- Adapt your security measures in line with newly identified threats or potential weaknesses in the system
Data Subject Participation – Owners of information should be given a channel and a right to confirm if you hold their information. Additionally, you should make available means for data owners to get this information destroyed, modified or deleted.
Even subject to the lawful processing of information, you may not process personal information with personally identifying traits that may prejudice a data subject such as religious or philosophical beliefs, race or ethnic origin, political persuasion, or health. Basically, it’s safe to stay away from personal information that may lead to personal judgement being passed on a data subject and the consequences they would face.
The POPI Act is mostly aimed at establishing and enforcing your data subjects’ rights in addition to ensuring the proper use of personal information. To this end, staying compliant requires knowing these rights.
Over and above all, your data subjects have the right to have their data processed lawfully. Failure to lawfully process data according to established conditions is a breach of their rights. As stated in the previous paragraph, the POPI act establishes a data subject’s right to be informed that personal information is being collected.
Furthermore, this right extends to explicitly stating why this information is being collected. Data subjects can also enquire what information is held about them and request access to this information. Because personal information belongs to the data holder, they can request to have their information corrected, destroyed or deleted.
Perhaps more importantly, data subjects can rescind their consent to have their personal information processed. They also have the right to institute civil proceedings where they deem their personal information violated.
Where you reasonably believe that a security/ data breach has occurred, you have to inform data subjects of this breach at the earliest possible opportunity.
This requirement takes into account the requirements of reaching the data subject. It also takes into account the time required for the prevention, detection or investigation of offences for the notice to not humper their activities.
Further information should also be provided to data subjects in the event of a breach. This includes;
- Perceived consequences of the breach
- Steps being taken to deal with the breach
- Advice to data subjects on minimizing the consequences of the breach
- A point of contact for data subjects to reach out to for further assistance.
Exceptions From The POPI Act
The POPI Act generally does not extend to the activities of non-commercial entities. This means that the activities of individuals in a purely personal capacity are not included. Organisations like, say, NPOs, are still governed by the act even though not strictly commercial.
Furthermore, personal information needs to be personally identifying to be covered by the POPI act. Where information has been generalised to the point of not identifying individuals, it is not covered. Additional exemptions apply to law enforcement and public sector entities. There are also additional exemptions for journalistic, literary or artistic expression.
The POPI Act, Your Marketing And Your Business
Marketing is perhaps the area that will most interest businesses when it comes to the POPI Act. This takes into account direct marketing activities as they relate to the rights of data holders. These include marketing via calling machines, facsimile machines, SMSs or e-mail, as well as, of course, your data collection sources.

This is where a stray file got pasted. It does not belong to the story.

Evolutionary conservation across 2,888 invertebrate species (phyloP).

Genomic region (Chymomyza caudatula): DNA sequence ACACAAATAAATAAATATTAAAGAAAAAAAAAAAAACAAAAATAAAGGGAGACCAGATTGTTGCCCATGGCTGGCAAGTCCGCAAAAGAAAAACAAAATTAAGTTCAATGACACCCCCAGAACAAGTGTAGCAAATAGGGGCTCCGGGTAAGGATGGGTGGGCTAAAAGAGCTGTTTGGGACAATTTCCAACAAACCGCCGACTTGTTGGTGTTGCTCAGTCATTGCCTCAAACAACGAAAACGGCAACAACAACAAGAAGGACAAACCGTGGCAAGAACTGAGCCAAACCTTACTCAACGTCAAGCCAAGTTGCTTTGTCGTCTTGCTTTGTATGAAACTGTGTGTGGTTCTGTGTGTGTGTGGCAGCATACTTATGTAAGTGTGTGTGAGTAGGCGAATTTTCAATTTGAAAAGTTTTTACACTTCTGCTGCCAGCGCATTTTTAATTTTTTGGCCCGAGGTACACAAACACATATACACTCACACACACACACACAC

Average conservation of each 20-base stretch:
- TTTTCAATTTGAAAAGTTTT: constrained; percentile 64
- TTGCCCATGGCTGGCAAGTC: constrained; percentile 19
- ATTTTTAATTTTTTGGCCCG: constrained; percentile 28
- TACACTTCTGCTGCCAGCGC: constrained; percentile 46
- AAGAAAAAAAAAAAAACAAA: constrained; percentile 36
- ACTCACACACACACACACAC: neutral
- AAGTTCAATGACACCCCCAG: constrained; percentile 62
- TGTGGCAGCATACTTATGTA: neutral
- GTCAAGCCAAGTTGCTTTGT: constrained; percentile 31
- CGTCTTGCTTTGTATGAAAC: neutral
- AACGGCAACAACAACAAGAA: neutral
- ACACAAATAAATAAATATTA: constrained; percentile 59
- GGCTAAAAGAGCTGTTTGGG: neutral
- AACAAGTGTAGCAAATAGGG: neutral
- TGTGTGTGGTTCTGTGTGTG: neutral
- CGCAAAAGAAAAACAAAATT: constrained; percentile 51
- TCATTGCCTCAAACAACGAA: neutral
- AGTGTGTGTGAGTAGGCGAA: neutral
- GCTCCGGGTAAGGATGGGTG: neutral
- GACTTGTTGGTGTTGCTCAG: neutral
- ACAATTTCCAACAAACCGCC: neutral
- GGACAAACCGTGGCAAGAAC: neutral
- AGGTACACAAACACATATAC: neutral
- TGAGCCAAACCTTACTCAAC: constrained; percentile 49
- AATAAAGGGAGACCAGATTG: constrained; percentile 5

All in all, your entire digital marketing stack will be affected here. Everything from the data you collect for remarketing to the data that is the backbone of your analytics will need to be compliant.
Marketing Under The POPI Act
The POPI Act makes compliance easy by making direct marketing by processing personal information illegal except under some exceptions. Most of these exceptions are covered here, most regarding the lawful processing of personal information. Basically, if you adhere to previous passages, you are in the right.
Specifically, your direct marketing activities are allowable if;
- The data owner has given you their consent to market to them via that specific medium, using the necessary personal information (e.g. phone number or email address) and you limit your marketing to what is consented to, and the period agreed upon.
- You are only reaching out to request consent to market to the data owner. You can, for example, send a potential client an email to ask for permission to send future marketing emails. This only applies if such permission was previously not denied.
- The data subject is a client of yours whose personal information was obtained during a transaction of a product or service. Such marketing communication must be for products or services related to the ones involved in the transaction. With each communication, your client must be given an opportunity to object to future communication.
- All your marketing communication explicitly states your details. This includes your identity, as well as your address and a means to request to opt-out of marketing communications.
The POPI Act And Automated Decisions
The POPI Act makes a provision to protect individuals from automated decisions that may be derived from processing personal information. This specifically prohibits processing personal information to build a profile that may negatively impact this person, natural or juristic.
The resulting data may include work performance, creditworthiness, reliability, location, health, personal preferences or conduct. You may, for example, have failed to be compliant should you deny a candidate a job based on a location you gleaned from a LinkedIn profile using automated screening machines.
In all cases, your data subject should be afforded an opportunity to represent themselves about the decision made. This of course entails making the data subject privy to the underlying process that led to the decision.
The POPI Act mentions a number of consequences for failure to comply including fines, penalties and imprisonment. These tend to vary with the severity of the breach, but with prison terms of up to 10 years and fines of up to R50 million in some instances, compliance is your safe bet.
The POPI Act is very broad and meant to establish legislation across many industries and instances of application. As such, it has different implications for different businesses in different industries. Additionally, it has exemptions and exclusions we may not have touched on here.
As a business consultant, with an affinity for small business, we dwelled mostly on factors affecting our primary market. Even then, as a business or small business, we may not have touched on everything you need to know. You are welcome to get in touch with us and let us help you figure out how you can be compliant with the POPI Act.
Again, this article does not constitute a legal breakdown of the POPI Act. It’s just an analysis of some of the business implications from your friendly business consultants over at Mut-Con.